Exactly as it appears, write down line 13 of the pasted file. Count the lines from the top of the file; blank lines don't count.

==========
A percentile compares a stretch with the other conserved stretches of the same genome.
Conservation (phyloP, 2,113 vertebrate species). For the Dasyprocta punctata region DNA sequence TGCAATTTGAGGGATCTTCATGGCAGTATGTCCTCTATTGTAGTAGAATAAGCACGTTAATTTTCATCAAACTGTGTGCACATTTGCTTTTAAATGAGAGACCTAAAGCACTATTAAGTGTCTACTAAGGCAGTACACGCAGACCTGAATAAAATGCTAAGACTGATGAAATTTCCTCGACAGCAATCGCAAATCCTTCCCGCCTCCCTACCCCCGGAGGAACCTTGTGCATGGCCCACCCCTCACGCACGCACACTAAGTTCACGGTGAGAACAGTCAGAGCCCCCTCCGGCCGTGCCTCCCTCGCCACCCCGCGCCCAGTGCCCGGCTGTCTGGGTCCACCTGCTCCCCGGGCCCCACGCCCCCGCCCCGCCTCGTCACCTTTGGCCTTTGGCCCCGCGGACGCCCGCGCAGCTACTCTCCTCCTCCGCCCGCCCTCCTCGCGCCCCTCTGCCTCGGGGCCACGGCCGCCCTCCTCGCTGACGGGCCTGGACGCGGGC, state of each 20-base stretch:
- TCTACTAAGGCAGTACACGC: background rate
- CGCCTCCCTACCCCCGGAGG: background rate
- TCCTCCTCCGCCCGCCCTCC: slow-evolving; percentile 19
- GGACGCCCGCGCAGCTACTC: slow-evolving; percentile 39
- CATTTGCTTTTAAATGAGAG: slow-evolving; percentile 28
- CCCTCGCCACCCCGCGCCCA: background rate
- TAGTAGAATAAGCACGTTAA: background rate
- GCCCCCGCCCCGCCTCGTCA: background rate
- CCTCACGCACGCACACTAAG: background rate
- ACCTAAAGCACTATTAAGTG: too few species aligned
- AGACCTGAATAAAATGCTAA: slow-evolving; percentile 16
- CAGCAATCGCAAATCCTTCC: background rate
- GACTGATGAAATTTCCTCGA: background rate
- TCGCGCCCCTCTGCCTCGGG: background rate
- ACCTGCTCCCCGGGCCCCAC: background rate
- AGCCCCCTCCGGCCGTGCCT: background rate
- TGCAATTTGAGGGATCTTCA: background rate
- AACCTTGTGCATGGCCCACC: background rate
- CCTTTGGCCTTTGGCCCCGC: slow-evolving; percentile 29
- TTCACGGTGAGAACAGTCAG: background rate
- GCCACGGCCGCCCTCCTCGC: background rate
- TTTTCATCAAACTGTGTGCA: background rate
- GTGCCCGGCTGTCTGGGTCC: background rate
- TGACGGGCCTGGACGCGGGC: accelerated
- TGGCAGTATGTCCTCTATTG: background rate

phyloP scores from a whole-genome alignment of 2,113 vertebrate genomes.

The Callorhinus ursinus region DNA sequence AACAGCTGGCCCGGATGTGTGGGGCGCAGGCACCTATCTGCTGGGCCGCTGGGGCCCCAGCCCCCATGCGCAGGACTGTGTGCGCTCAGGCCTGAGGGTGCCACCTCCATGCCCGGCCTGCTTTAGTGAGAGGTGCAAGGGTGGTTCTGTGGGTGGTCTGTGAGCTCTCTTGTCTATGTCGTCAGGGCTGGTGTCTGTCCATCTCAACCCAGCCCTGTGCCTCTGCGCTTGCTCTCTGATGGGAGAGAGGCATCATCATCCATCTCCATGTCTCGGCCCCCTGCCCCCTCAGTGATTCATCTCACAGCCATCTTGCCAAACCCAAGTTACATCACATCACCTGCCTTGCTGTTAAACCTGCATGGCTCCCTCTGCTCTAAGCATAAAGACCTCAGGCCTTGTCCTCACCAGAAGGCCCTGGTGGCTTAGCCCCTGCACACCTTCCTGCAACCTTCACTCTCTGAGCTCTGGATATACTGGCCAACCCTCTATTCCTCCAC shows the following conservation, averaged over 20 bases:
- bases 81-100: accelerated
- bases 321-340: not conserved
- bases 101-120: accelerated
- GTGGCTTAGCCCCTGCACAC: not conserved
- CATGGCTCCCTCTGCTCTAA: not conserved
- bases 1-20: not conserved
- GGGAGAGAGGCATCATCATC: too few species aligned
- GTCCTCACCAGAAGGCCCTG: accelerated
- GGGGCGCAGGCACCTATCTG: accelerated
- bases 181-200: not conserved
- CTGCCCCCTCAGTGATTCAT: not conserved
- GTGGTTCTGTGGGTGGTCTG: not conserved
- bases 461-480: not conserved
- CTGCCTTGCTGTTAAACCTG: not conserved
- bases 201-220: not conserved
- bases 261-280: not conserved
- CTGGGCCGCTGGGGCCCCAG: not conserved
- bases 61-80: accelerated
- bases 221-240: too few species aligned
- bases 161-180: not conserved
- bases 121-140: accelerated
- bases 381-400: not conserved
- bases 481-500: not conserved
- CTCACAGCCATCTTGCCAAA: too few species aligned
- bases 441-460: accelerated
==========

- AGACCTGAATAAAATGCTAA: slow-evolving; percentile 16